Helen Keller died on June 1, 1968 in Connecticut. Most of us learned about her childhood. But they didn't tell us she was a Socialist and a pacifist. This is from a letter she wrote to Eugene V. Debs, labor leader and Presidential candidate, while he was in jail for advocating draft resistance during World War I.
Helen Keller, in a letter to Eugene V. Debs, whom she addressed as "Dear Comrade" (March 11, 1919) excerpted in Don't Know Much About History:
"I write because I want you to now that I should be proud if the Supreme Court convicted me of abhorring war, and doing all in my power to oppose it. When I think of the millions who have suffered in all the wicked wars of the past, I am shaken with the anguish of a great impatience. I want to fling myself against all brute powers that destroy the life, and break the spirit of man.
. . . We were driven onto war for liberty, democracy and humanity. Behold what is happening all over the world today! Oh where is the swift vengeance of Jehovah that it does not fall upon the hosts of those who are marshalling machine-guns against hungry-stricken peoples? It is the complacency of madness to call such acts 'preserving law and order.' What oceans of blood and tears are shed in their name! I have come to loathe traditions and institutions that take away the rights of the poor and protect the wicked against judgment."
What most people know of Helen Keller (1880-1968) comes from the play and film The Miracle Worker which tells the remarkable story of the relationship between Helen Keller, who became blind and deaf at the age of two, and her teacher Anne Sullivan. That story stops with Keller's triumph in learning to sign. With Sullivan as her companion, Keller went on to Radcliffe, then Harvard's female counterpart, from which she graduated in 1904 with honors. Born into a conservative Alabama family, Keller eventually became both an outspoken feminist and pacifist. In 1909, she joined the Socialist Party and became friends with party leader Eugene V. Debs, who had been imprisoned for expressing his antiwar views at the time Keller's letter was written.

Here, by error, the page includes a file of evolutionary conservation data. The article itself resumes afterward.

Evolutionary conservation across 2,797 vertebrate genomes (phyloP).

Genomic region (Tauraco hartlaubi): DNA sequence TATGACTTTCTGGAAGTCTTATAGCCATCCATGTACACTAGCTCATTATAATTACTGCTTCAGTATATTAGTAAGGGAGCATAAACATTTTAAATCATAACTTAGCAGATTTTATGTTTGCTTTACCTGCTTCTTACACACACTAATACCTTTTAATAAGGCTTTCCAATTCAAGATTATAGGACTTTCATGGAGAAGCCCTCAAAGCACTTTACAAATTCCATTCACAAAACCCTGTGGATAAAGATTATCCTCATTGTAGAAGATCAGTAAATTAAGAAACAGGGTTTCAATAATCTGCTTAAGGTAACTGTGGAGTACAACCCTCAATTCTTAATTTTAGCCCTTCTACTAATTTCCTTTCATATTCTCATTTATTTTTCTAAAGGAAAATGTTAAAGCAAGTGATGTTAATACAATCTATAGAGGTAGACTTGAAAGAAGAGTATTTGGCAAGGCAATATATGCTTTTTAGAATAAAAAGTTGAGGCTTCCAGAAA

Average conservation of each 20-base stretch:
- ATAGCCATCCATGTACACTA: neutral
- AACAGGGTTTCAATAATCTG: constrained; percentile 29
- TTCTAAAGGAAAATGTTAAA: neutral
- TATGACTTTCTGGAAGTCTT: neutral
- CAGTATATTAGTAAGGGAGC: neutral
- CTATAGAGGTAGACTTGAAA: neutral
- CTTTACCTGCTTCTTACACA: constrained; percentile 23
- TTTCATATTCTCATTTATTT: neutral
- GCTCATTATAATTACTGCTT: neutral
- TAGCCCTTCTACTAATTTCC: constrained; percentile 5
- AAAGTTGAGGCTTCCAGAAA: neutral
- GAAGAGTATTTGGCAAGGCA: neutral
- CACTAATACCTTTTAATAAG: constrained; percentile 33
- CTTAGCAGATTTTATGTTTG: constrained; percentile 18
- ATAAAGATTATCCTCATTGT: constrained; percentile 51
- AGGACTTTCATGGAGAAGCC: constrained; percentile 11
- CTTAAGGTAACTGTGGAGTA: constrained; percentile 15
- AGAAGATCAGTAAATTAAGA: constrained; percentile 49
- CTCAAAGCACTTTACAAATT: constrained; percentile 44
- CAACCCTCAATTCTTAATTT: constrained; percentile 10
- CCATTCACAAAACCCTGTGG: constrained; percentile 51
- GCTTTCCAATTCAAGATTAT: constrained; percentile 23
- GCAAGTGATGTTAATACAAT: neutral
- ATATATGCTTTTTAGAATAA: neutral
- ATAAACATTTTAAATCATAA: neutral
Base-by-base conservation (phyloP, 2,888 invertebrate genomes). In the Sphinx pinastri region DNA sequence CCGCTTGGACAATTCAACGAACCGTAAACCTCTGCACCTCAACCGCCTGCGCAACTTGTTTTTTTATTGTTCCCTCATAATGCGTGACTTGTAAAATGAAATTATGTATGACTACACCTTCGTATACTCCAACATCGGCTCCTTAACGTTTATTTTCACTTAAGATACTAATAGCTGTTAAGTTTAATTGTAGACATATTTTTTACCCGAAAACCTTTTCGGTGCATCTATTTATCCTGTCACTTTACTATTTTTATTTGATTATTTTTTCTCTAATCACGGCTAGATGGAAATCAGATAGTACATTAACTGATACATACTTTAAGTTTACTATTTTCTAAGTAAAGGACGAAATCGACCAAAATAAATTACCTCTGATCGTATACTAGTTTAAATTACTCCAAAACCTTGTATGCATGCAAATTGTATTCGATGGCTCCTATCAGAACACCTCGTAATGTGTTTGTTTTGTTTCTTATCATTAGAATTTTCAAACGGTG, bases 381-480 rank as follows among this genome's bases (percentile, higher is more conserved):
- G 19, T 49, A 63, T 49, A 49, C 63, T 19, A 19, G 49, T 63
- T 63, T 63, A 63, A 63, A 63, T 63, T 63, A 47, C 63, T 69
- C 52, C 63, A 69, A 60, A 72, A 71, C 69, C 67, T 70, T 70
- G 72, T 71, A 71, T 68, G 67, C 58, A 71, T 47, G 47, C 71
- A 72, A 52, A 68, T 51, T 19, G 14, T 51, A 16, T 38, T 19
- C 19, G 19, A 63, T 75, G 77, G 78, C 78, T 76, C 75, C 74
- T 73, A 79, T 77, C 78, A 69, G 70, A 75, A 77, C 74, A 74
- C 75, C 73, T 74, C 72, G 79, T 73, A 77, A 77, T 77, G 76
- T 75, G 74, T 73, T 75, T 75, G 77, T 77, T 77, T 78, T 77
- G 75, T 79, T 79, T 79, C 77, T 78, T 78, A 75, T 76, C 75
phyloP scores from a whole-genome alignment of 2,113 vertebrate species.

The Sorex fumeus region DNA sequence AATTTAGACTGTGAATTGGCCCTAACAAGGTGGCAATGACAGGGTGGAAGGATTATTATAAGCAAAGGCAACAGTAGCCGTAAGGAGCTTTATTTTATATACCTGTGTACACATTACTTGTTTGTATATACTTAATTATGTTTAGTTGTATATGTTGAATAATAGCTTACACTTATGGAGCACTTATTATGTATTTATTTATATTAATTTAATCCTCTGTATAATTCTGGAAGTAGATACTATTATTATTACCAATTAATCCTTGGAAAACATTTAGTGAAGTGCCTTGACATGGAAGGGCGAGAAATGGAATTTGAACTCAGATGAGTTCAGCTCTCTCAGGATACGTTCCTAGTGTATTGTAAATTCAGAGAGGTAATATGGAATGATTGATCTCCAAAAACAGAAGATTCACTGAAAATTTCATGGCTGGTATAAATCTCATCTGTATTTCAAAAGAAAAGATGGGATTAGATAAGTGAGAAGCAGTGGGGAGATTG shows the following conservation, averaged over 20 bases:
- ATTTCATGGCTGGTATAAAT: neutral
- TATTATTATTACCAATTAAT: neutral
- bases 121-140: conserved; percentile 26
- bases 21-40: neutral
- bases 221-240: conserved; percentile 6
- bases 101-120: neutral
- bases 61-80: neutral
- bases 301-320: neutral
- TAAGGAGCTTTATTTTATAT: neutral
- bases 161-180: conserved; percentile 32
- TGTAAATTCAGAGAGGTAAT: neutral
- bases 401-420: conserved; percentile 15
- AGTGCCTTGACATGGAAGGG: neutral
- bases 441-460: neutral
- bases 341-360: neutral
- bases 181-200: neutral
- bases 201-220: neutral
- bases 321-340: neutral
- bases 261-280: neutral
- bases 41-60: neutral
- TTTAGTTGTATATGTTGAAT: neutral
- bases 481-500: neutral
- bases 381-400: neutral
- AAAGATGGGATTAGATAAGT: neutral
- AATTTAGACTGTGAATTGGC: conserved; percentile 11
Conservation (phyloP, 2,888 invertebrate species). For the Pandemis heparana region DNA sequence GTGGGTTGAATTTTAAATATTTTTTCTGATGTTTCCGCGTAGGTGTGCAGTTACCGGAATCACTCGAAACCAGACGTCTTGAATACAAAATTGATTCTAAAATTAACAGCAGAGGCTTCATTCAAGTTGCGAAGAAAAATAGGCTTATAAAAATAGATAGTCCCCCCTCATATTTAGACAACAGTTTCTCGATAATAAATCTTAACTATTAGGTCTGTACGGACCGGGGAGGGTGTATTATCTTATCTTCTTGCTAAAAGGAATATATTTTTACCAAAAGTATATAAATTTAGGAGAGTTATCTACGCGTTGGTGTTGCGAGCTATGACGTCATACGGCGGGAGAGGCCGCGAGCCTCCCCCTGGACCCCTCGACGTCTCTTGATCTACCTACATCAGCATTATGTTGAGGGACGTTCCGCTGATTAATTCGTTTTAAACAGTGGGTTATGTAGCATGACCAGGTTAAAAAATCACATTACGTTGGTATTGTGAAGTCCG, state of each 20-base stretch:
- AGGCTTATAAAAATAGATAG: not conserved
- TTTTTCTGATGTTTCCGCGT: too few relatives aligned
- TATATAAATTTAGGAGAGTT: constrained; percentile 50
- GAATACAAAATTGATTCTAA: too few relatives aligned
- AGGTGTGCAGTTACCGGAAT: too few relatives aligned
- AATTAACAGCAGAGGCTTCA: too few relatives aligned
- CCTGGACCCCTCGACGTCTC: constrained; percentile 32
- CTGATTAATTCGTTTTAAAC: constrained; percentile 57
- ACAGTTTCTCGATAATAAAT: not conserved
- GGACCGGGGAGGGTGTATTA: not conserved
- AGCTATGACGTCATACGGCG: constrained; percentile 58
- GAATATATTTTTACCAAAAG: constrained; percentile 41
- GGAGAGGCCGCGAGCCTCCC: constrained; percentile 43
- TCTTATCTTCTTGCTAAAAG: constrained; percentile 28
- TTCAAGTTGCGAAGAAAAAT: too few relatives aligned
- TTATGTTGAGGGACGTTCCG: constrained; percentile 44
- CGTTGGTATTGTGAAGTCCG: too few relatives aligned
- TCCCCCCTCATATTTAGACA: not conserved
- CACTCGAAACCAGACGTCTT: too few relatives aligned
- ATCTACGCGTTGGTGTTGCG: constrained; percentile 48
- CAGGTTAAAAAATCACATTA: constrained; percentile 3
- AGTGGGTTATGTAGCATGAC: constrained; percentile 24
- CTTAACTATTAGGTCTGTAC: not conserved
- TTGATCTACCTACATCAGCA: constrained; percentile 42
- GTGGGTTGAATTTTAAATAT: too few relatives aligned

And here's a quick quiz about Keller from Don't Know Much About Anything
People who change history are supposed to be politicians and generals, not little girls. But one child born in Tuscumbia, Alabama on June 27, 1880 certainly made a difference in the world. After an illness destroyed Helen Keller's sight and hearing as an infant, she lived for the next five years as a kicking, screaming wild child. In 1887, Anne Sullivan (1866-1936), child of poor Irish immigrants and nearly blind herself, was hired to tutor the uncontrollable Helen. Through touch, Sullivan was able to reach Keller. Using a manual alphabet in which words were spelled out in her hand, Keller gradually learned to read and write Braille, eventually learned to speak and went on to college. As a writer and speaker, she crusaded to improve conditions for the blind and deaf-blind until her death in 1968. What do you know about this heroic conqueror of physical disabilities? Take this quick quiz.
1. What famous American inventor advised Helen's father to seek help at Boston's Perkins Institution for the Blind?
2. What college did Helen Keller attend ?
3. How did Helen Keller "listen" to people?
4. In the 1962 film of Helen's story, The Miracle Worker, Helen was played by Patty Duke, who won an Oscar, and Anne Bancroft portrayed Anne Sullivan. Who played the Sullivan role in a 1979 television remake?
1. Alexander Graham Bell, inventor of the telephone, whose wife was also hearing impaired.
2. She went to Radcliffe in Cambridge, Mass., and graduated in 1904 with honors. Sullivan assisted her through her college years, interpreting lectures.
3. She "read" lips by touching the lips and throat of people as they spoke.
4. Patty Duke. The role of Helen was taken by Melissa Gilbert.